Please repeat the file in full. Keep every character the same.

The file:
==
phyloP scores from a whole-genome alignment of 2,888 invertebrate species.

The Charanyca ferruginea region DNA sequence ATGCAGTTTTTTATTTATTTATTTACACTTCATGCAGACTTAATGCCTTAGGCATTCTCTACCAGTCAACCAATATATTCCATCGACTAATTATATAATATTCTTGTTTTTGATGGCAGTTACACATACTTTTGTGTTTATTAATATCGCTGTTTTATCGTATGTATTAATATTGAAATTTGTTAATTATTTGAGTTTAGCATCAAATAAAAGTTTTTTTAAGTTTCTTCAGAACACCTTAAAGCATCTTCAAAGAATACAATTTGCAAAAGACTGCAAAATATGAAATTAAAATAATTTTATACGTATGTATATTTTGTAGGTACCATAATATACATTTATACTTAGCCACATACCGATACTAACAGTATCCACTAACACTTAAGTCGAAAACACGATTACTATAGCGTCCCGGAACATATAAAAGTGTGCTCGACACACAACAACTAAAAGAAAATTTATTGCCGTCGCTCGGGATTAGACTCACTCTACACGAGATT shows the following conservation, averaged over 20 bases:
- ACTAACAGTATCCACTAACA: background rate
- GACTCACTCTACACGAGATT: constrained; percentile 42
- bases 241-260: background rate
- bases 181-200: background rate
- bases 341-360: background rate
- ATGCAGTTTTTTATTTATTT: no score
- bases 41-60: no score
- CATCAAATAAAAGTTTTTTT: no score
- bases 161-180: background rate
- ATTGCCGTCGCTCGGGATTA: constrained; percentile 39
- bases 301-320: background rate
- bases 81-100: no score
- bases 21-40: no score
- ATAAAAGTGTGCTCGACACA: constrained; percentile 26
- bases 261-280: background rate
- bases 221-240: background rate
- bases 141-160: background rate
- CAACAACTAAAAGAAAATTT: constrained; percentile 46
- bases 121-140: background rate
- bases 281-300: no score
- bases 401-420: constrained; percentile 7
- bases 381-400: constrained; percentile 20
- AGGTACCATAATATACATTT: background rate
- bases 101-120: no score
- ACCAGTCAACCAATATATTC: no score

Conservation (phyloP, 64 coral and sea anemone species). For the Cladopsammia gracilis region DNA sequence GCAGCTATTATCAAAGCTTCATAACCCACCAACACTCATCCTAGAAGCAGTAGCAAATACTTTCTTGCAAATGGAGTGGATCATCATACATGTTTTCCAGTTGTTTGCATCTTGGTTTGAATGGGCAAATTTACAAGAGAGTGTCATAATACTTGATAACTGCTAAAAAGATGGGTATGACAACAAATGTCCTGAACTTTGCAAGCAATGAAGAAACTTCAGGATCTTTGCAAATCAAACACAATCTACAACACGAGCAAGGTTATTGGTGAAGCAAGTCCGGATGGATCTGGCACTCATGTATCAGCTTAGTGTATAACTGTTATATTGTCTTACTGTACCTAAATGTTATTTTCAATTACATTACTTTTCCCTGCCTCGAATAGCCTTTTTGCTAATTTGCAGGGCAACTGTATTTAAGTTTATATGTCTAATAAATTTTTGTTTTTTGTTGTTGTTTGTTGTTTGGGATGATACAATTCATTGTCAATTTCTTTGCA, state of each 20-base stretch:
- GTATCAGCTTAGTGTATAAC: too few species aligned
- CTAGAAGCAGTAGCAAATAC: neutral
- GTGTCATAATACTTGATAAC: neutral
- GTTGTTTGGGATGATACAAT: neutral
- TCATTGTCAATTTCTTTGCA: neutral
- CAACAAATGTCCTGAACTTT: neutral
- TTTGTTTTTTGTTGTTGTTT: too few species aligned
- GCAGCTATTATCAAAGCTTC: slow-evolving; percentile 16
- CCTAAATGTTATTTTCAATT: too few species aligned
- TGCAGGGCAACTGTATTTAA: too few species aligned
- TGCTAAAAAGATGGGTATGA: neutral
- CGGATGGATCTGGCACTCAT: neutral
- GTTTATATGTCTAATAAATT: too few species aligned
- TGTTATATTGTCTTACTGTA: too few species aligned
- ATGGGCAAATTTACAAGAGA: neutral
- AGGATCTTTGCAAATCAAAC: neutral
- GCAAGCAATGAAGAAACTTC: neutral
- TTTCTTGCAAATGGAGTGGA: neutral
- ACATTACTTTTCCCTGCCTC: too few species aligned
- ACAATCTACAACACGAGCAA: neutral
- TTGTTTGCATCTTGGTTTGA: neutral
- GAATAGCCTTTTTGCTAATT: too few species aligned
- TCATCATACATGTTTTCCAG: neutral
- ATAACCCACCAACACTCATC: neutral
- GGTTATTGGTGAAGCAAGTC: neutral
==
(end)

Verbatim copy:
phyloP scores from a whole-genome alignment of 2,888 invertebrate species.

The Charanyca ferruginea region DNA sequence ATGCAGTTTTTTATTTATTTATTTACACTTCATGCAGACTTAATGCCTTAGGCATTCTCTACCAGTCAACCAATATATTCCATCGACTAATTATATAATATTCTTGTTTTTGATGGCAGTTACACATACTTTTGTGTTTATTAATATCGCTGTTTTATCGTATGTATTAATATTGAAATTTGTTAATTATTTGAGTTTAGCATCAAATAAAAGTTTTTTTAAGTTTCTTCAGAACACCTTAAAGCATCTTCAAAGAATACAATTTGCAAAAGACTGCAAAATATGAAATTAAAATAATTTTATACGTATGTATATTTTGTAGGTACCATAATATACATTTATACTTAGCCACATACCGATACTAACAGTATCCACTAACACTTAAGTCGAAAACACGATTACTATAGCGTCCCGGAACATATAAAAGTGTGCTCGACACACAACAACTAAAAGAAAATTTATTGCCGTCGCTCGGGATTAGACTCACTCTACACGAGATT shows the following conservation, averaged over 20 bases:
- ACTAACAGTATCCACTAACA: background rate
- GACTCACTCTACACGAGATT: constrained; percentile 42
- bases 241-260: background rate
- bases 181-200: background rate
- bases 341-360: background rate
- ATGCAGTTTTTTATTTATTT: no score
- bases 41-60: no score
- CATCAAATAAAAGTTTTTTT: no score
- bases 161-180: background rate
- ATTGCCGTCGCTCGGGATTA: constrained; percentile 39
- bases 301-320: background rate
- bases 81-100: no score
- bases 21-40: no score
- ATAAAAGTGTGCTCGACACA: constrained; percentile 26
- bases 261-280: background rate
- bases 221-240: background rate
- bases 141-160: background rate
- CAACAACTAAAAGAAAATTT: constrained; percentile 46
- bases 121-140: background rate
- bases 281-300: no score
- bases 401-420: constrained; percentile 7
- bases 381-400: constrained; percentile 20
- AGGTACCATAATATACATTT: background rate
- bases 101-120: no score
- ACCAGTCAACCAATATATTC: no score

Conservation (phyloP, 64 coral and sea anemone species). For the Cladopsammia gracilis region DNA sequence GCAGCTATTATCAAAGCTTCATAACCCACCAACACTCATCCTAGAAGCAGTAGCAAATACTTTCTTGCAAATGGAGTGGATCATCATACATGTTTTCCAGTTGTTTGCATCTTGGTTTGAATGGGCAAATTTACAAGAGAGTGTCATAATACTTGATAACTGCTAAAAAGATGGGTATGACAACAAATGTCCTGAACTTTGCAAGCAATGAAGAAACTTCAGGATCTTTGCAAATCAAACACAATCTACAACACGAGCAAGGTTATTGGTGAAGCAAGTCCGGATGGATCTGGCACTCATGTATCAGCTTAGTGTATAACTGTTATATTGTCTTACTGTACCTAAATGTTATTTTCAATTACATTACTTTTCCCTGCCTCGAATAGCCTTTTTGCTAATTTGCAGGGCAACTGTATTTAAGTTTATATGTCTAATAAATTTTTGTTTTTTGTTGTTGTTTGTTGTTTGGGATGATACAATTCATTGTCAATTTCTTTGCA, state of each 20-base stretch:
- GTATCAGCTTAGTGTATAAC: too few species aligned
- CTAGAAGCAGTAGCAAATAC: neutral
- GTGTCATAATACTTGATAAC: neutral
- GTTGTTTGGGATGATACAAT: neutral
- TCATTGTCAATTTCTTTGCA: neutral
- CAACAAATGTCCTGAACTTT: neutral
- TTTGTTTTTTGTTGTTGTTT: too few species aligned
- GCAGCTATTATCAAAGCTTC: slow-evolving; percentile 16
- CCTAAATGTTATTTTCAATT: too few species aligned
- TGCAGGGCAACTGTATTTAA: too few species aligned
- TGCTAAAAAGATGGGTATGA: neutral
- CGGATGGATCTGGCACTCAT: neutral
- GTTTATATGTCTAATAAATT: too few species aligned
- TGTTATATTGTCTTACTGTA: too few species aligned
- ATGGGCAAATTTACAAGAGA: neutral
- AGGATCTTTGCAAATCAAAC: neutral
- GCAAGCAATGAAGAAACTTC: neutral
- TTTCTTGCAAATGGAGTGGA: neutral
- ACATTACTTTTCCCTGCCTC: too few species aligned
- ACAATCTACAACACGAGCAA: neutral
- TTGTTTGCATCTTGGTTTGA: neutral
- GAATAGCCTTTTTGCTAATT: too few species aligned
- TCATCATACATGTTTTCCAG: neutral
- ATAACCCACCAACACTCATC: neutral
- GGTTATTGGTGAAGCAAGTC: neutral